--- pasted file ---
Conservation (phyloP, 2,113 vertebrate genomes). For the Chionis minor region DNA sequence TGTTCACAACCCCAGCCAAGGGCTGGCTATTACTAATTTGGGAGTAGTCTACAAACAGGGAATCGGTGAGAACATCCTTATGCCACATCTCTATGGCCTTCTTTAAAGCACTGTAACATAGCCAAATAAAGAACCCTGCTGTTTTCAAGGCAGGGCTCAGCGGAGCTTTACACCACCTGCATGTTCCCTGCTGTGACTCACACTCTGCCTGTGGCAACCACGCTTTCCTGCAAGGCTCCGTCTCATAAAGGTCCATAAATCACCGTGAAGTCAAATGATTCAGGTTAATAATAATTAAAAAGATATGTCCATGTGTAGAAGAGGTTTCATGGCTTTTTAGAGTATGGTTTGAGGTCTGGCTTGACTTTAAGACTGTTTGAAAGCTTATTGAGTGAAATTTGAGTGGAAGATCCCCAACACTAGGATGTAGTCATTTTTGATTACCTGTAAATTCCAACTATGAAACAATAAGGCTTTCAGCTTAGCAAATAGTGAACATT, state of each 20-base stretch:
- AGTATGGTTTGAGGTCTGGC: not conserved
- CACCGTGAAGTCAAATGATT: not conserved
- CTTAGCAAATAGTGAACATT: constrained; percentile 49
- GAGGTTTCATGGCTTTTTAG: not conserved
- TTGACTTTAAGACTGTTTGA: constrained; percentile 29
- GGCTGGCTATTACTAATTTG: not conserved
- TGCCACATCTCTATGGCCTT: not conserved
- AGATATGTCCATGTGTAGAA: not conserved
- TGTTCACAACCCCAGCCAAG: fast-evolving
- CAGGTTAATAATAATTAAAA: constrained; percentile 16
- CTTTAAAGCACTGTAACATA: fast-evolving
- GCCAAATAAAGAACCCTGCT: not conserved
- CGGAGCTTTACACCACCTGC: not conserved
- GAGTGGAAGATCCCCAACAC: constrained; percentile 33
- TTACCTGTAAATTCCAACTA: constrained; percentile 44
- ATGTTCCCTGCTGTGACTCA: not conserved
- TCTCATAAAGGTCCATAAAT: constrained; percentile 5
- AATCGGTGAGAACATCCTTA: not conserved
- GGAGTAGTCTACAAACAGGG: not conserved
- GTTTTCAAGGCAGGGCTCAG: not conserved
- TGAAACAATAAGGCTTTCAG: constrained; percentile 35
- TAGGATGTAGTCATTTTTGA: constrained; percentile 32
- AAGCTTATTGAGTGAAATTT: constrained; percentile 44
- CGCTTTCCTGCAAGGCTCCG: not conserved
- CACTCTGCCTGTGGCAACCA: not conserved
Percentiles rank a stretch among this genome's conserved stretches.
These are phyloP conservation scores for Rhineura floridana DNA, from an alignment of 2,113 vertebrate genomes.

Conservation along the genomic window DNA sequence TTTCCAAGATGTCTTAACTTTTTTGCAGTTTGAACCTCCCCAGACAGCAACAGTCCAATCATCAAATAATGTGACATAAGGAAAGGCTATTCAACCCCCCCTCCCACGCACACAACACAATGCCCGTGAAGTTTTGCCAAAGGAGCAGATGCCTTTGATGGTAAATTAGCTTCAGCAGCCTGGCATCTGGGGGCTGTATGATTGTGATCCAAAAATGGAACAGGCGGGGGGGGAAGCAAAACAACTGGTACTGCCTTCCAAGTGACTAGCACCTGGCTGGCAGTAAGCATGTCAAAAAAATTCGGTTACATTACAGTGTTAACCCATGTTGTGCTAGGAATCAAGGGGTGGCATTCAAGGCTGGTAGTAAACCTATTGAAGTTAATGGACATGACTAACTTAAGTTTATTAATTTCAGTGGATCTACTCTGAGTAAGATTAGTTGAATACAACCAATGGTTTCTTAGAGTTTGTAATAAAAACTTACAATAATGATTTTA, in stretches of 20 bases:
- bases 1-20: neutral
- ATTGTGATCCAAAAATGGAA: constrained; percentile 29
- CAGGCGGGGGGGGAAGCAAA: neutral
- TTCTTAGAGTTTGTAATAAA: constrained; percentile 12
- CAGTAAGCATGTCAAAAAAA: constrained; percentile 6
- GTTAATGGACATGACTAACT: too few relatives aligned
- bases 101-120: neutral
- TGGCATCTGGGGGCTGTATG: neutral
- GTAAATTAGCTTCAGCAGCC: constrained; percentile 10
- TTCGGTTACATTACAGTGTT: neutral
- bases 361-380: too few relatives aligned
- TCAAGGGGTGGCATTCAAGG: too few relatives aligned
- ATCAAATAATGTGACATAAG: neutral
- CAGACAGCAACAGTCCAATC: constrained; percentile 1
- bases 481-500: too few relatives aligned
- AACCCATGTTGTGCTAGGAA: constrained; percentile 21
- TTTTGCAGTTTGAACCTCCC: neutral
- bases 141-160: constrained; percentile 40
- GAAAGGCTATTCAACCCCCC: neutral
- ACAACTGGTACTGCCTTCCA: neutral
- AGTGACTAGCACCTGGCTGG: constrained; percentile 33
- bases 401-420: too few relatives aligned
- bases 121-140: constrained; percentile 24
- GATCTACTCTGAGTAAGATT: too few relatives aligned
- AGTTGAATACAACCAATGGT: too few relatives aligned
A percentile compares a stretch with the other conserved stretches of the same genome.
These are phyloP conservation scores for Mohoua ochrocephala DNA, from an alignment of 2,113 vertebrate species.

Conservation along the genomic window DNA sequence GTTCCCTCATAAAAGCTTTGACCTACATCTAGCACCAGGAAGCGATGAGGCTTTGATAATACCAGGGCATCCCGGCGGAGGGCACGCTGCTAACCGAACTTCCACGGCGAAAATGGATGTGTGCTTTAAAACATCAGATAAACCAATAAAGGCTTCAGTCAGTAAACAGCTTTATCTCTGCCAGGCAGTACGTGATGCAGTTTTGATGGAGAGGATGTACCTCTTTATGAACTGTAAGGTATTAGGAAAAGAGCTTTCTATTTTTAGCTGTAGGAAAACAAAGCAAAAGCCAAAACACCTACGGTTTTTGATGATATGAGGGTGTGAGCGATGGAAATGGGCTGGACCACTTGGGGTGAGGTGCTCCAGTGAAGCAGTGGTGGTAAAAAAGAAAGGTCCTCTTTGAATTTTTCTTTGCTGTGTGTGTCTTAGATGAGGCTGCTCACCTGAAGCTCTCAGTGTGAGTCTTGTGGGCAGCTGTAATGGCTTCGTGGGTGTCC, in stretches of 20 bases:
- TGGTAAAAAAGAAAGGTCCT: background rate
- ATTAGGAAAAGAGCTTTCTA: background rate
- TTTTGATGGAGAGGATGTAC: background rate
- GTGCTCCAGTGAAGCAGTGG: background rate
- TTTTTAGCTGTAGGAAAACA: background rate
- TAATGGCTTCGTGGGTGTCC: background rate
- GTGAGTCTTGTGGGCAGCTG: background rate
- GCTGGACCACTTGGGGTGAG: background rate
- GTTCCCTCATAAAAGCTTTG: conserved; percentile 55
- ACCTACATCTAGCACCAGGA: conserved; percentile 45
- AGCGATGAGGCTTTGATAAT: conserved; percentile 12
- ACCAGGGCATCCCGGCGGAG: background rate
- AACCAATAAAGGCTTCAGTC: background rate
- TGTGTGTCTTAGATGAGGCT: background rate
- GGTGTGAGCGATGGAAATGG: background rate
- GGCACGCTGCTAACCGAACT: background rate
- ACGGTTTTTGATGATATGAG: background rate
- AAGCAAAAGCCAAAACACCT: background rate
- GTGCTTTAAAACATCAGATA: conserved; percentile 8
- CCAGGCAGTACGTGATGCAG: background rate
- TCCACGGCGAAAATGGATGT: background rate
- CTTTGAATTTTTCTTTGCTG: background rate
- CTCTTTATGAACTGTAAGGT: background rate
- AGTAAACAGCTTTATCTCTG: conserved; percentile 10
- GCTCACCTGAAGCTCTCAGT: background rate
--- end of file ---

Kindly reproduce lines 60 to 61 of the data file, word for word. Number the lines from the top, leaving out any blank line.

- TTTTGATGGAGAGGATGTAC: background rate
- GTGCTCCAGTGAAGCAGTGG: background rate